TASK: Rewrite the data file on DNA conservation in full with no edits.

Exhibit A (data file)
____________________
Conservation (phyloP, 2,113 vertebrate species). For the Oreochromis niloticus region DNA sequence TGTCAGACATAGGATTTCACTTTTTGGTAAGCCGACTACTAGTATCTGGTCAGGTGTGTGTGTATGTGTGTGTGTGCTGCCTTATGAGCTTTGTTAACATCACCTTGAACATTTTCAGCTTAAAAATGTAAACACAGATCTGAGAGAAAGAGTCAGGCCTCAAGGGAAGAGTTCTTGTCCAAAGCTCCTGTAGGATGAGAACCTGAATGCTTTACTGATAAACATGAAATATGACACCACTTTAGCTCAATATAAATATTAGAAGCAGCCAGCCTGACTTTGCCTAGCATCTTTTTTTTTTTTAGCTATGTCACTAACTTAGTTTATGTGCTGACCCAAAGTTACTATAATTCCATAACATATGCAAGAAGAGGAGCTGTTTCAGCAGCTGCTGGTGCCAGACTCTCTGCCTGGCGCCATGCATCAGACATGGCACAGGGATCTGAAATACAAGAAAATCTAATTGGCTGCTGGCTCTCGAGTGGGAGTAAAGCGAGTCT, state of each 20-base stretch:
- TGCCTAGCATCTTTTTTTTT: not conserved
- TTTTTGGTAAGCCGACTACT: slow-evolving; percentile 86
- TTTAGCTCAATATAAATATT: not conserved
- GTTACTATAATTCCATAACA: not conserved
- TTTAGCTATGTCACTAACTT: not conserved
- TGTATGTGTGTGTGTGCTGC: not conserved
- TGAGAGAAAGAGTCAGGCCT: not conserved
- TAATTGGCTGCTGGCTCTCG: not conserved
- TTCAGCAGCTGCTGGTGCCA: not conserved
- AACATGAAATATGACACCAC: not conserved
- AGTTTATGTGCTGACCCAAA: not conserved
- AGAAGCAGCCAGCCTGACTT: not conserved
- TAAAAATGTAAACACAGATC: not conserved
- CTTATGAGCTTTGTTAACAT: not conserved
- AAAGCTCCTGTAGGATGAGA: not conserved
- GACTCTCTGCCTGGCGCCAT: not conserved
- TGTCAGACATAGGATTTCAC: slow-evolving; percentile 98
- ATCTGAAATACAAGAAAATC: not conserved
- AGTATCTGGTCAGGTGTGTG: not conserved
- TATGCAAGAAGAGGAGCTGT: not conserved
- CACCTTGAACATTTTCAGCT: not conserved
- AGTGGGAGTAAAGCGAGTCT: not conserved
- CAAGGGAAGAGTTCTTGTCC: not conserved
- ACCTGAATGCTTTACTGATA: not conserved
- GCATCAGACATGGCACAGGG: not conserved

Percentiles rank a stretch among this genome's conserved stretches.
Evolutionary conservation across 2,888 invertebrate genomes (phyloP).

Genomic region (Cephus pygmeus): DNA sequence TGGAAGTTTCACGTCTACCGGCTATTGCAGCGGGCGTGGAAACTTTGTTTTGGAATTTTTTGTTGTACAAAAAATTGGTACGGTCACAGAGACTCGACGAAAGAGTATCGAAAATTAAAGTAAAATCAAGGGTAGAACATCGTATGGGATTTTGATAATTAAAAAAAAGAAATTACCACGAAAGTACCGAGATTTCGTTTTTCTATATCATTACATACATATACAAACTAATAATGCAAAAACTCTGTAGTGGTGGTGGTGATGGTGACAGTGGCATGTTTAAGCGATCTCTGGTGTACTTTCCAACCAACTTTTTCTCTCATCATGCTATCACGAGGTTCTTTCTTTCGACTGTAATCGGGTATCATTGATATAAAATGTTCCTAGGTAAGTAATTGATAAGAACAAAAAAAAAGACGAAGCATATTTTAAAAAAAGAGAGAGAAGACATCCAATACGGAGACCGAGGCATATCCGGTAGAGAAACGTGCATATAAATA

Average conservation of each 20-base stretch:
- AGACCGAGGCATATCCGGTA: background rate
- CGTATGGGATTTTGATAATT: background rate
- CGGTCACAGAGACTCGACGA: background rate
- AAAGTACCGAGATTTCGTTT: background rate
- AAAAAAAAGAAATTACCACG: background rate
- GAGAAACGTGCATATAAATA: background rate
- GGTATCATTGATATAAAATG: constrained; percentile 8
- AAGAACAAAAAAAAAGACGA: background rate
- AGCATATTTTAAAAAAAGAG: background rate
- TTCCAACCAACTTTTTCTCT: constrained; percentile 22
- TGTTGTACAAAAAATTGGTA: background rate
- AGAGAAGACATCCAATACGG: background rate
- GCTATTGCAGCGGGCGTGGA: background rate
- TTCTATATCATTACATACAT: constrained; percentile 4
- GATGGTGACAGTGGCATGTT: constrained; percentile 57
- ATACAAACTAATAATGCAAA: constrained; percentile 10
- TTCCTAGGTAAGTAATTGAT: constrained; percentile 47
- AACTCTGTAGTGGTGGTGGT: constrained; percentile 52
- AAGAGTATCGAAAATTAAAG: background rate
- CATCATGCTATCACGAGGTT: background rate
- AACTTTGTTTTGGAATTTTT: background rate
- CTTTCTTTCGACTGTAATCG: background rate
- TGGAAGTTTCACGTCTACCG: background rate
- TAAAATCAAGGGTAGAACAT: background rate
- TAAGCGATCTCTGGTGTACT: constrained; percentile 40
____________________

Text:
Conservation (phyloP, 2,113 vertebrate species). For the Oreochromis niloticus region DNA sequence TGTCAGACATAGGATTTCACTTTTTGGTAAGCCGACTACTAGTATCTGGTCAGGTGTGTGTGTATGTGTGTGTGTGCTGCCTTATGAGCTTTGTTAACATCACCTTGAACATTTTCAGCTTAAAAATGTAAACACAGATCTGAGAGAAAGAGTCAGGCCTCAAGGGAAGAGTTCTTGTCCAAAGCTCCTGTAGGATGAGAACCTGAATGCTTTACTGATAAACATGAAATATGACACCACTTTAGCTCAATATAAATATTAGAAGCAGCCAGCCTGACTTTGCCTAGCATCTTTTTTTTTTTTAGCTATGTCACTAACTTAGTTTATGTGCTGACCCAAAGTTACTATAATTCCATAACATATGCAAGAAGAGGAGCTGTTTCAGCAGCTGCTGGTGCCAGACTCTCTGCCTGGCGCCATGCATCAGACATGGCACAGGGATCTGAAATACAAGAAAATCTAATTGGCTGCTGGCTCTCGAGTGGGAGTAAAGCGAGTCT, state of each 20-base stretch:
- TGCCTAGCATCTTTTTTTTT: not conserved
- TTTTTGGTAAGCCGACTACT: slow-evolving; percentile 86
- TTTAGCTCAATATAAATATT: not conserved
- GTTACTATAATTCCATAACA: not conserved
- TTTAGCTATGTCACTAACTT: not conserved
- TGTATGTGTGTGTGTGCTGC: not conserved
- TGAGAGAAAGAGTCAGGCCT: not conserved
- TAATTGGCTGCTGGCTCTCG: not conserved
- TTCAGCAGCTGCTGGTGCCA: not conserved
- AACATGAAATATGACACCAC: not conserved
- AGTTTATGTGCTGACCCAAA: not conserved
- AGAAGCAGCCAGCCTGACTT: not conserved
- TAAAAATGTAAACACAGATC: not conserved
- CTTATGAGCTTTGTTAACAT: not conserved
- AAAGCTCCTGTAGGATGAGA: not conserved
- GACTCTCTGCCTGGCGCCAT: not conserved
- TGTCAGACATAGGATTTCAC: slow-evolving; percentile 98
- ATCTGAAATACAAGAAAATC: not conserved
- AGTATCTGGTCAGGTGTGTG: not conserved
- TATGCAAGAAGAGGAGCTGT: not conserved
- CACCTTGAACATTTTCAGCT: not conserved
- AGTGGGAGTAAAGCGAGTCT: not conserved
- CAAGGGAAGAGTTCTTGTCC: not conserved
- ACCTGAATGCTTTACTGATA: not conserved
- GCATCAGACATGGCACAGGG: not conserved

Percentiles rank a stretch among this genome's conserved stretches.
Evolutionary conservation across 2,888 invertebrate genomes (phyloP).

Genomic region (Cephus pygmeus): DNA sequence TGGAAGTTTCACGTCTACCGGCTATTGCAGCGGGCGTGGAAACTTTGTTTTGGAATTTTTTGTTGTACAAAAAATTGGTACGGTCACAGAGACTCGACGAAAGAGTATCGAAAATTAAAGTAAAATCAAGGGTAGAACATCGTATGGGATTTTGATAATTAAAAAAAAGAAATTACCACGAAAGTACCGAGATTTCGTTTTTCTATATCATTACATACATATACAAACTAATAATGCAAAAACTCTGTAGTGGTGGTGGTGATGGTGACAGTGGCATGTTTAAGCGATCTCTGGTGTACTTTCCAACCAACTTTTTCTCTCATCATGCTATCACGAGGTTCTTTCTTTCGACTGTAATCGGGTATCATTGATATAAAATGTTCCTAGGTAAGTAATTGATAAGAACAAAAAAAAAGACGAAGCATATTTTAAAAAAAGAGAGAGAAGACATCCAATACGGAGACCGAGGCATATCCGGTAGAGAAACGTGCATATAAATA

Average conservation of each 20-base stretch:
- AGACCGAGGCATATCCGGTA: background rate
- CGTATGGGATTTTGATAATT: background rate
- CGGTCACAGAGACTCGACGA: background rate
- AAAGTACCGAGATTTCGTTT: background rate
- AAAAAAAAGAAATTACCACG: background rate
- GAGAAACGTGCATATAAATA: background rate
- GGTATCATTGATATAAAATG: constrained; percentile 8
- AAGAACAAAAAAAAAGACGA: background rate
- AGCATATTTTAAAAAAAGAG: background rate
- TTCCAACCAACTTTTTCTCT: constrained; percentile 22
- TGTTGTACAAAAAATTGGTA: background rate
- AGAGAAGACATCCAATACGG: background rate
- GCTATTGCAGCGGGCGTGGA: background rate
- TTCTATATCATTACATACAT: constrained; percentile 4
- GATGGTGACAGTGGCATGTT: constrained; percentile 57
- ATACAAACTAATAATGCAAA: constrained; percentile 10
- TTCCTAGGTAAGTAATTGAT: constrained; percentile 47
- AACTCTGTAGTGGTGGTGGT: constrained; percentile 52
- AAGAGTATCGAAAATTAAAG: background rate
- CATCATGCTATCACGAGGTT: background rate
- AACTTTGTTTTGGAATTTTT: background rate
- CTTTCTTTCGACTGTAATCG: background rate
- TGGAAGTTTCACGTCTACCG: background rate
- TAAAATCAAGGGTAGAACAT: background rate
- TAAGCGATCTCTGGTGTACT: constrained; percentile 40